And what kind of business model and business economics questions keep you “awake at night” at Feelunique?
We are not a subscription-based business, so in our case, it is more about having the right balance between pricing, promotion and customer retention. For instance, I continually think about our hair care category. Since we’re selling people shampoo and conditioner, it should be fairly certain that if you’ve bought a bottle of shampoo from us last month, at some point in the next weeks or months, you are going to use that shampoo and buy another bottle. But professional shampoo products are quite widely available in the market, and they are highly price-competitive, so it’s quite easy for a customer every time they need to buy a replenishment to go onto Google and find the person who has the best offer at that time and order it from there.
So, surprisingly, for a product that has a high replenishment factor, there’s a really low level of loyalty. But the thing that is in my head is that there must be a price point at which people would say “you know what, that price of that product is good enough for me to be happy to buy it from Feelunique every six weeks for the next 10 years”. So, you’ve got to find that right balance between how much margin I am prepared to give away versus how much money do I need to spend on customer acquisition the whole time to replenish my customers versus keeping that same customer happy every month after month.
So these are the kind of challenges we face, and I think it’s more relevant to a growing scaling business because your business model is still relatively new. I try to understand the dynamics of our customer, trying to nail down what’s the right balance between price and growth and profitability.
And what have been the main challenges from the finance standpoint?
I would say the cash flow and the funding of the business. As part of a deliberate investment plan during the ownership of our current owners, we’ve been going through a path where we are consciously losing money, i.e. we’ve invested in marketing and in management infrastructure to get a greater customer base and operational capability, and getting equity investment to support that loss-making.
This can make the day-to-day working capital management very challenging because we found that some suppliers will look at our financial statements (or they use credit agencies to look at our financial statements) and they are reluctant to give us credit because we are loss-making. There’s a continual job to be done with credit insurers and credit agencies and suppliers to ensure that they understand why we have the financial position that we have and that we are not a credit risk.
Is the management of these relations part of your job?
Sure, and this is something that I’ve done before in my previous CFO roles and that I keep doing now as COO, either with credit insurers or with our main suppliers. If you take the example of a large group like L'Oreal (responsible for a meaningful portion of our sales), there is a significant amount of money due them at any one point in time. So it’s essential that alongside the commercial relationship going on with them on the buying side, we also have a financial and operational relationship with their finance, credit and supply chain teams, so that they understand our business, our cash requirements.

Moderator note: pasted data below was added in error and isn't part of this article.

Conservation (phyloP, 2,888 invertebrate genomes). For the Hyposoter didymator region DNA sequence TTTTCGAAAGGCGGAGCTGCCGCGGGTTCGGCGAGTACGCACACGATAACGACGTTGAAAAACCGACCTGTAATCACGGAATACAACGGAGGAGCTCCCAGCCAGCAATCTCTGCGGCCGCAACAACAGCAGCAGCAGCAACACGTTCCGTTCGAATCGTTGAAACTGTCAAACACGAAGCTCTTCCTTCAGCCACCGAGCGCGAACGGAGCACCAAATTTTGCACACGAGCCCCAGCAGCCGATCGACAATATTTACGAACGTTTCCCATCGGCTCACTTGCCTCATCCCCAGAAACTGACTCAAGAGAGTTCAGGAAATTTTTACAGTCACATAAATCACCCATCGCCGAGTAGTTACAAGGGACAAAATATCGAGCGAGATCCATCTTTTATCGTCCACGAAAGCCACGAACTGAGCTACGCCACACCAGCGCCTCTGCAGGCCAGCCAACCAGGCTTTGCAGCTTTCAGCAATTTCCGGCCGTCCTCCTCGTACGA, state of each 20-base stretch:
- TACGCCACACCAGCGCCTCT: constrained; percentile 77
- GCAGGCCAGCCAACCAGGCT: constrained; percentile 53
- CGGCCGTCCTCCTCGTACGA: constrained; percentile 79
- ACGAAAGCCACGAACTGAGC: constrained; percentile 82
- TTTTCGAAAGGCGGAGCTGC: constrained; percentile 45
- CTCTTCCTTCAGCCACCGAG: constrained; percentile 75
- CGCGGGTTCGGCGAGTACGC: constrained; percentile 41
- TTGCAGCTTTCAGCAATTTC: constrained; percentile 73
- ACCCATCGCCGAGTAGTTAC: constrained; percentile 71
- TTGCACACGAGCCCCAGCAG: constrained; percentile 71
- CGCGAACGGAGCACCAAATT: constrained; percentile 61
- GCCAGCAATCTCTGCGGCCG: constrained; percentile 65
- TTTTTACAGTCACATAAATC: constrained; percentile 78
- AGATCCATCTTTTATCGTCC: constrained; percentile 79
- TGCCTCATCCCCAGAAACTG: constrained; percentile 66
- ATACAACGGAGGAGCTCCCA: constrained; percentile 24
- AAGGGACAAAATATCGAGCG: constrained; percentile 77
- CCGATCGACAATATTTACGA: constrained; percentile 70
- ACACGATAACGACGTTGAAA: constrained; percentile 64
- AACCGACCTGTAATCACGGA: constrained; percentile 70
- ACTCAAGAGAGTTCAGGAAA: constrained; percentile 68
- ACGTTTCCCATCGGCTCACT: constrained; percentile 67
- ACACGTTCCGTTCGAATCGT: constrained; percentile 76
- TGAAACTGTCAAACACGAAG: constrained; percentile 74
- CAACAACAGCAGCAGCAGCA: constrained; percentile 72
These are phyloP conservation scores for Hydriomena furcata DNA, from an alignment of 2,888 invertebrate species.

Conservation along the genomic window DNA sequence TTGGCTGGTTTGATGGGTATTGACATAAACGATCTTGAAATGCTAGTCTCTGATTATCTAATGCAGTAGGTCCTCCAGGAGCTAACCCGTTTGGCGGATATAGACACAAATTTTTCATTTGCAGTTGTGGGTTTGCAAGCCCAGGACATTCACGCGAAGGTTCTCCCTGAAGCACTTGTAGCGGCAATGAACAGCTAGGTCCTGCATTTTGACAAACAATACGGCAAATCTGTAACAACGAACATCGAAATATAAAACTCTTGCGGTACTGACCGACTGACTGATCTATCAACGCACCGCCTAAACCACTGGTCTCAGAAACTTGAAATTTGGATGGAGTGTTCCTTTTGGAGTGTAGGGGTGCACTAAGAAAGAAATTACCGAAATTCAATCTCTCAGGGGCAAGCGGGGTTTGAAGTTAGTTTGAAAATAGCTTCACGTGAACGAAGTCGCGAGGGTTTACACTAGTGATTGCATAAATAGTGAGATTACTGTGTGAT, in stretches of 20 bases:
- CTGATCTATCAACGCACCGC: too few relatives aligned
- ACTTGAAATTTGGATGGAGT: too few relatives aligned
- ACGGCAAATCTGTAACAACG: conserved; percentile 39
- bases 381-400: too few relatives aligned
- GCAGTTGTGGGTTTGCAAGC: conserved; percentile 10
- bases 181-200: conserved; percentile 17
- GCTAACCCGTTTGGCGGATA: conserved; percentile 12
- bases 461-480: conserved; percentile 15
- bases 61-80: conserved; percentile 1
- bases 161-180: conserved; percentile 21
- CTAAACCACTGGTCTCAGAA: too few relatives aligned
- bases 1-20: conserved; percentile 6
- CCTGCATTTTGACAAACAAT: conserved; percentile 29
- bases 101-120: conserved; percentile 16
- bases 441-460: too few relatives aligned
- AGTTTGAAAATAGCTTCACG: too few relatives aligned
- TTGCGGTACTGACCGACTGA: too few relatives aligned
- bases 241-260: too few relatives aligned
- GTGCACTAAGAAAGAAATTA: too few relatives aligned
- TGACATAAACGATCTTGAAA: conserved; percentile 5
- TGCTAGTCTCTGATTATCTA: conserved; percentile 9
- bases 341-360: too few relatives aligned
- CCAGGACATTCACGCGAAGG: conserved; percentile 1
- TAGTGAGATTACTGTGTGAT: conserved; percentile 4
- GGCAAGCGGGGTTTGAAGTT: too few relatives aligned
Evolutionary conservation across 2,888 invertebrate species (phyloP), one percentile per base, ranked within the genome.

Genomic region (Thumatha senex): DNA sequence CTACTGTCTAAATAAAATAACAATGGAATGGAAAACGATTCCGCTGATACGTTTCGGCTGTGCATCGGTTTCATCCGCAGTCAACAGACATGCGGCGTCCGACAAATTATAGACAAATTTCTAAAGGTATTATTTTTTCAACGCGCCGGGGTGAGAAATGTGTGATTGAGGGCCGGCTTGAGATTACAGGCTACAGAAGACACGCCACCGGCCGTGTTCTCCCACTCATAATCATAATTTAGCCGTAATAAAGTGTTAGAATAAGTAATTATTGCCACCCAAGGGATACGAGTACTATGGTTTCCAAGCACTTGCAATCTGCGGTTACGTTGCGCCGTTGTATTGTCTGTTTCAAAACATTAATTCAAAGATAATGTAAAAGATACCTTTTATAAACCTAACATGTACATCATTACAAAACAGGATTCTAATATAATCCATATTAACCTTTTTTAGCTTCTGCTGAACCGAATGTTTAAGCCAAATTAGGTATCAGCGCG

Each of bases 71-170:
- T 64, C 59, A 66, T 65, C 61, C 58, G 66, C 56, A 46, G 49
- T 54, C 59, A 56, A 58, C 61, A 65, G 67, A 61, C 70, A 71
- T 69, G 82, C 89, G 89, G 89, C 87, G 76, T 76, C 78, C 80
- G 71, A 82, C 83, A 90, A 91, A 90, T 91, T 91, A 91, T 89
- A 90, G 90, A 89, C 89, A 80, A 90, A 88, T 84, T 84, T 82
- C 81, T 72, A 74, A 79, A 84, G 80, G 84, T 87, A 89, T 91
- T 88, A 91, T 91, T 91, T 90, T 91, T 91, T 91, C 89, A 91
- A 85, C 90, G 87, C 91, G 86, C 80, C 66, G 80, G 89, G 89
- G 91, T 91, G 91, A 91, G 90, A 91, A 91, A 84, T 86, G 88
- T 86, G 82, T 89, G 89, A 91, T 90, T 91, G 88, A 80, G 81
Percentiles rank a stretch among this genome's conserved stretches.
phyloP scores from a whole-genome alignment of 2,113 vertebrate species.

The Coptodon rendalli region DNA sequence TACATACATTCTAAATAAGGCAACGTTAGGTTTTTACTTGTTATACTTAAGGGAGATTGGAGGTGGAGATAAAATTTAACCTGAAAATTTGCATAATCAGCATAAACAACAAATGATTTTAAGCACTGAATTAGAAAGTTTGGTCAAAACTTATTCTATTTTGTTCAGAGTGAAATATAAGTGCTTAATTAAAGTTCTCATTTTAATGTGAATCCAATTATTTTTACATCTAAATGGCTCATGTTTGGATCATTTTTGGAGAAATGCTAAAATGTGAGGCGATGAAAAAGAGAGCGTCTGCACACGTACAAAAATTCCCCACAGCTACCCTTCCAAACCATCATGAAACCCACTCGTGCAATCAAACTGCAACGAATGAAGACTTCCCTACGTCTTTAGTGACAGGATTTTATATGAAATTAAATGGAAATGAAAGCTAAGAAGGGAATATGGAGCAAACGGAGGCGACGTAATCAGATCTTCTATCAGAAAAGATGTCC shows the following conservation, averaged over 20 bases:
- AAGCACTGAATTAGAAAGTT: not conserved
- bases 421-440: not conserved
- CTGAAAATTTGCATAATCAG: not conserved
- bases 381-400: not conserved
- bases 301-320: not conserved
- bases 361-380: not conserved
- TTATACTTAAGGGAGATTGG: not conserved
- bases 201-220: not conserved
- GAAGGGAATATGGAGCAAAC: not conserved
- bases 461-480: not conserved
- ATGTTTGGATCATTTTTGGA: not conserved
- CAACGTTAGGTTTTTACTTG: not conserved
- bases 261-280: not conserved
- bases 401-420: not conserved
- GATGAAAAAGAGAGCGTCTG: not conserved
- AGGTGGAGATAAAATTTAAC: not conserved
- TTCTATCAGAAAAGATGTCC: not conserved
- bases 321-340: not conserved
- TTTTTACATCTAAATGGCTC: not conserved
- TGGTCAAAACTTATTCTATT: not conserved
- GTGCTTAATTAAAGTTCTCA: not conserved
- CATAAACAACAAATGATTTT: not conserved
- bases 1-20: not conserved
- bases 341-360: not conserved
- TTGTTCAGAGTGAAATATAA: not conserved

Funny enough, the small suppliers pose more challenges because they have not necessarily the bandwidth or the inclination to understand your business and therefore they sometimes just refuse to give you credit.
How are your processes keeping up with the fast growth and how do you and the finance team contribute to it?
I would make a distinction between the two “types” of finance: a more “core” finance function around management accounting, financial reporting, the flow of cash in/out the business; and the finance function that revolves around analysis, decision-making, and supporting the business.
Both of them contribute in different ways. As the business grows and scale, we need to make sure that financial processes are aligned to that and scale appropriately and therefore enable the business to operate efficiently and then to make sure we have accurate and timely financial information to understand the performance. And in any e-commerce business, having very up to date information is key. The second is around FP&A, i.e. taking that data and providing the analysis and support to help people in the business to make the right decisions. For me, one of the key things in online business is the pace of decision-making, which implies that having good quality information and having financially literate people that will help you interpret that data and are either able to make decisions themselves or support other managers, is really important.
So, I have two direct reports that have finance elements in the roles, one person is looking at the actual accounting and process side of finance, and other is focused on the analytical side (and the business intelligence team report to her). By the way, I think it is important to have business intelligence tied into the analytical side of finance because that helps driving what data you want to look at, and how to use it in a sensible and structured way.
Having been at Feelunique for more than three years, how do you see technology affecting the finance department?
I think maybe one of the biggest challenges in a business like ours, where technology enables us to manage a high volume of transactions, is that, if you don’t get it right, then you can get into real trouble.
Nowadays, since we have an efficient finance function where many processes are highly automated, we can process thousands of transactions to the business every day having a quite small finance team – around 7 people from the Finance Director down to AP.
So, if efficiently managed, it is great that you can process your supplier payments with two people. However, if things aren’t working well, the mismatching of invoices, item-related disputes, pricing errors, etc, you can get into a mess very quickly. So, again, it is key that you make sure that the end-to-end process runs efficiently, from the buying team placing a purchase order to the supplier processing that on their side (sending you the goods, receiving them into your warehouse, receiving the invoice and matching the whole thing off and then paying the supplier). If not, fixing errors could quickly require more resources than you have in your team.